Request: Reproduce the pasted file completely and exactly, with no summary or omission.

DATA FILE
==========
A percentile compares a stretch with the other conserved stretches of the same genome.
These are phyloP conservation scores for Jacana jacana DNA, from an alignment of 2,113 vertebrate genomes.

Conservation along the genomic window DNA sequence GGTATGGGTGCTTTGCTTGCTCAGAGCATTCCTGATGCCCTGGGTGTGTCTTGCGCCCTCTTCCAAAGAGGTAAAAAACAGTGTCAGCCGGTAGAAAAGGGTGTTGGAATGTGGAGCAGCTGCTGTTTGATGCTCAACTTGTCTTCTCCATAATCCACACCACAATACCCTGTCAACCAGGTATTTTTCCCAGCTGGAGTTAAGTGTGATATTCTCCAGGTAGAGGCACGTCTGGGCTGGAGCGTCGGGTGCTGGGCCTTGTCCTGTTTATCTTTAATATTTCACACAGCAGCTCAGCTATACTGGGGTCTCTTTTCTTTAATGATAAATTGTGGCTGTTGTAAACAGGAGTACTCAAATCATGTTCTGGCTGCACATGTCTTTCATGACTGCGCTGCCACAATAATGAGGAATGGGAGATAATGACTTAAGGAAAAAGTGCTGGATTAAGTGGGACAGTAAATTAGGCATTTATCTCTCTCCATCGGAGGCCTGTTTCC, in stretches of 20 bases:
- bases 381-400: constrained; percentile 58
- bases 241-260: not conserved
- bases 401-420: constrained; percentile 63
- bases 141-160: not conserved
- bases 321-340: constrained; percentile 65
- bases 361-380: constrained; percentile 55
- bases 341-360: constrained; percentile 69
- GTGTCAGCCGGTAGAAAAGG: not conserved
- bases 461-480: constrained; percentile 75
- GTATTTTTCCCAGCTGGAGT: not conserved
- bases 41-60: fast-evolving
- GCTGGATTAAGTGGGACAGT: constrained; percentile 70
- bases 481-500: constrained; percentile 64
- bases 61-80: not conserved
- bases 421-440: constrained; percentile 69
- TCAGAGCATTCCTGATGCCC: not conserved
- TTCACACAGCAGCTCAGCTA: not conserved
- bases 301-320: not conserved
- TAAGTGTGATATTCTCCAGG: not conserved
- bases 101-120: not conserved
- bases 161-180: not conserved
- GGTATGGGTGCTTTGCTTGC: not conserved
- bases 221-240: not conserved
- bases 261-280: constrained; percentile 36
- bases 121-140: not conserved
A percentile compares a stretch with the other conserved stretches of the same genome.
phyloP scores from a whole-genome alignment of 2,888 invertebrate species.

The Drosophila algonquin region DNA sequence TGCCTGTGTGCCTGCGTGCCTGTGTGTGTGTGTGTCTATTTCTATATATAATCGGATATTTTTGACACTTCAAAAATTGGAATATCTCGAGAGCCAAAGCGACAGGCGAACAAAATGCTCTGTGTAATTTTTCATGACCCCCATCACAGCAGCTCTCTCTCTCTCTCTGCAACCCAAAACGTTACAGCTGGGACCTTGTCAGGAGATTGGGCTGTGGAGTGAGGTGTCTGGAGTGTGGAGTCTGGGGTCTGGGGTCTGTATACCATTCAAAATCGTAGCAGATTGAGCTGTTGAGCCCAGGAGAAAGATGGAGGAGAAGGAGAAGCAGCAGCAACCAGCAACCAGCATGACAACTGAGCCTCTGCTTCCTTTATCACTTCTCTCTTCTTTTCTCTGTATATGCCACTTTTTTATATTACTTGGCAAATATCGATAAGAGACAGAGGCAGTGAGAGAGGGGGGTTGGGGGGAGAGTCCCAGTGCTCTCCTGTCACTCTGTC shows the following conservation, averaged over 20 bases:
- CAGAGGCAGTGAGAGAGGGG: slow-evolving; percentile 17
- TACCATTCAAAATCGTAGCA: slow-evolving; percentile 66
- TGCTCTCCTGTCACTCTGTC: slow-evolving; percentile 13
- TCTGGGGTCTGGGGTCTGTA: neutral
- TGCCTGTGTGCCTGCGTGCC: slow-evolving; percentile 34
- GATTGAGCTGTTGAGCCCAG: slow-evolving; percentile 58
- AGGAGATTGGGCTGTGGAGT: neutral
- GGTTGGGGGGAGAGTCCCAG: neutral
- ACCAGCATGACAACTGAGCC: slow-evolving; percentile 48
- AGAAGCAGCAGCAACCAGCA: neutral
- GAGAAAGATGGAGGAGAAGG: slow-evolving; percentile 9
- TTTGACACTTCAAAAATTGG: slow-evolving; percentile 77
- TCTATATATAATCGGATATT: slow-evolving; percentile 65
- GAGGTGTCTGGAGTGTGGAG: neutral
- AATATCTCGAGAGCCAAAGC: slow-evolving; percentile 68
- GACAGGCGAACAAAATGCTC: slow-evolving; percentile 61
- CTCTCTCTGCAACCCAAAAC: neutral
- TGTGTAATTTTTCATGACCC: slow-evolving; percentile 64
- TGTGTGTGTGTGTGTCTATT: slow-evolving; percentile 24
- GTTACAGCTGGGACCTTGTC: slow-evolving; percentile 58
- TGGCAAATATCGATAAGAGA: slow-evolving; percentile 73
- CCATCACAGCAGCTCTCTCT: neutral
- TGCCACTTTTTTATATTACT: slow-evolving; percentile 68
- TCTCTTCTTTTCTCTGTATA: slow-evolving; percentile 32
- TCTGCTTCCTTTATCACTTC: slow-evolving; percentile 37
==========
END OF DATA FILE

A percentile compares a stretch with the other conserved stretches of the same genome.
These are phyloP conservation scores for Jacana jacana DNA, from an alignment of 2,113 vertebrate genomes.

Conservation along the genomic window DNA sequence GGTATGGGTGCTTTGCTTGCTCAGAGCATTCCTGATGCCCTGGGTGTGTCTTGCGCCCTCTTCCAAAGAGGTAAAAAACAGTGTCAGCCGGTAGAAAAGGGTGTTGGAATGTGGAGCAGCTGCTGTTTGATGCTCAACTTGTCTTCTCCATAATCCACACCACAATACCCTGTCAACCAGGTATTTTTCCCAGCTGGAGTTAAGTGTGATATTCTCCAGGTAGAGGCACGTCTGGGCTGGAGCGTCGGGTGCTGGGCCTTGTCCTGTTTATCTTTAATATTTCACACAGCAGCTCAGCTATACTGGGGTCTCTTTTCTTTAATGATAAATTGTGGCTGTTGTAAACAGGAGTACTCAAATCATGTTCTGGCTGCACATGTCTTTCATGACTGCGCTGCCACAATAATGAGGAATGGGAGATAATGACTTAAGGAAAAAGTGCTGGATTAAGTGGGACAGTAAATTAGGCATTTATCTCTCTCCATCGGAGGCCTGTTTCC, in stretches of 20 bases:
- bases 381-400: constrained; percentile 58
- bases 241-260: not conserved
- bases 401-420: constrained; percentile 63
- bases 141-160: not conserved
- bases 321-340: constrained; percentile 65
- bases 361-380: constrained; percentile 55
- bases 341-360: constrained; percentile 69
- GTGTCAGCCGGTAGAAAAGG: not conserved
- bases 461-480: constrained; percentile 75
- GTATTTTTCCCAGCTGGAGT: not conserved
- bases 41-60: fast-evolving
- GCTGGATTAAGTGGGACAGT: constrained; percentile 70
- bases 481-500: constrained; percentile 64
- bases 61-80: not conserved
- bases 421-440: constrained; percentile 69
- TCAGAGCATTCCTGATGCCC: not conserved
- TTCACACAGCAGCTCAGCTA: not conserved
- bases 301-320: not conserved
- TAAGTGTGATATTCTCCAGG: not conserved
- bases 101-120: not conserved
- bases 161-180: not conserved
- GGTATGGGTGCTTTGCTTGC: not conserved
- bases 221-240: not conserved
- bases 261-280: constrained; percentile 36
- bases 121-140: not conserved
A percentile compares a stretch with the other conserved stretches of the same genome.
phyloP scores from a whole-genome alignment of 2,888 invertebrate species.

The Drosophila algonquin region DNA sequence TGCCTGTGTGCCTGCGTGCCTGTGTGTGTGTGTGTCTATTTCTATATATAATCGGATATTTTTGACACTTCAAAAATTGGAATATCTCGAGAGCCAAAGCGACAGGCGAACAAAATGCTCTGTGTAATTTTTCATGACCCCCATCACAGCAGCTCTCTCTCTCTCTCTGCAACCCAAAACGTTACAGCTGGGACCTTGTCAGGAGATTGGGCTGTGGAGTGAGGTGTCTGGAGTGTGGAGTCTGGGGTCTGGGGTCTGTATACCATTCAAAATCGTAGCAGATTGAGCTGTTGAGCCCAGGAGAAAGATGGAGGAGAAGGAGAAGCAGCAGCAACCAGCAACCAGCATGACAACTGAGCCTCTGCTTCCTTTATCACTTCTCTCTTCTTTTCTCTGTATATGCCACTTTTTTATATTACTTGGCAAATATCGATAAGAGACAGAGGCAGTGAGAGAGGGGGGTTGGGGGGAGAGTCCCAGTGCTCTCCTGTCACTCTGTC shows the following conservation, averaged over 20 bases:
- CAGAGGCAGTGAGAGAGGGG: slow-evolving; percentile 17
- TACCATTCAAAATCGTAGCA: slow-evolving; percentile 66
- TGCTCTCCTGTCACTCTGTC: slow-evolving; percentile 13
- TCTGGGGTCTGGGGTCTGTA: neutral
- TGCCTGTGTGCCTGCGTGCC: slow-evolving; percentile 34
- GATTGAGCTGTTGAGCCCAG: slow-evolving; percentile 58
- AGGAGATTGGGCTGTGGAGT: neutral
- GGTTGGGGGGAGAGTCCCAG: neutral
- ACCAGCATGACAACTGAGCC: slow-evolving; percentile 48
- AGAAGCAGCAGCAACCAGCA: neutral
- GAGAAAGATGGAGGAGAAGG: slow-evolving; percentile 9
- TTTGACACTTCAAAAATTGG: slow-evolving; percentile 77
- TCTATATATAATCGGATATT: slow-evolving; percentile 65
- GAGGTGTCTGGAGTGTGGAG: neutral
- AATATCTCGAGAGCCAAAGC: slow-evolving; percentile 68
- GACAGGCGAACAAAATGCTC: slow-evolving; percentile 61
- CTCTCTCTGCAACCCAAAAC: neutral
- TGTGTAATTTTTCATGACCC: slow-evolving; percentile 64
- TGTGTGTGTGTGTGTCTATT: slow-evolving; percentile 24
- GTTACAGCTGGGACCTTGTC: slow-evolving; percentile 58
- TGGCAAATATCGATAAGAGA: slow-evolving; percentile 73
- CCATCACAGCAGCTCTCTCT: neutral
- TGCCACTTTTTTATATTACT: slow-evolving; percentile 68
- TCTCTTCTTTTCTCTGTATA: slow-evolving; percentile 32
- TCTGCTTCCTTTATCACTTC: slow-evolving; percentile 37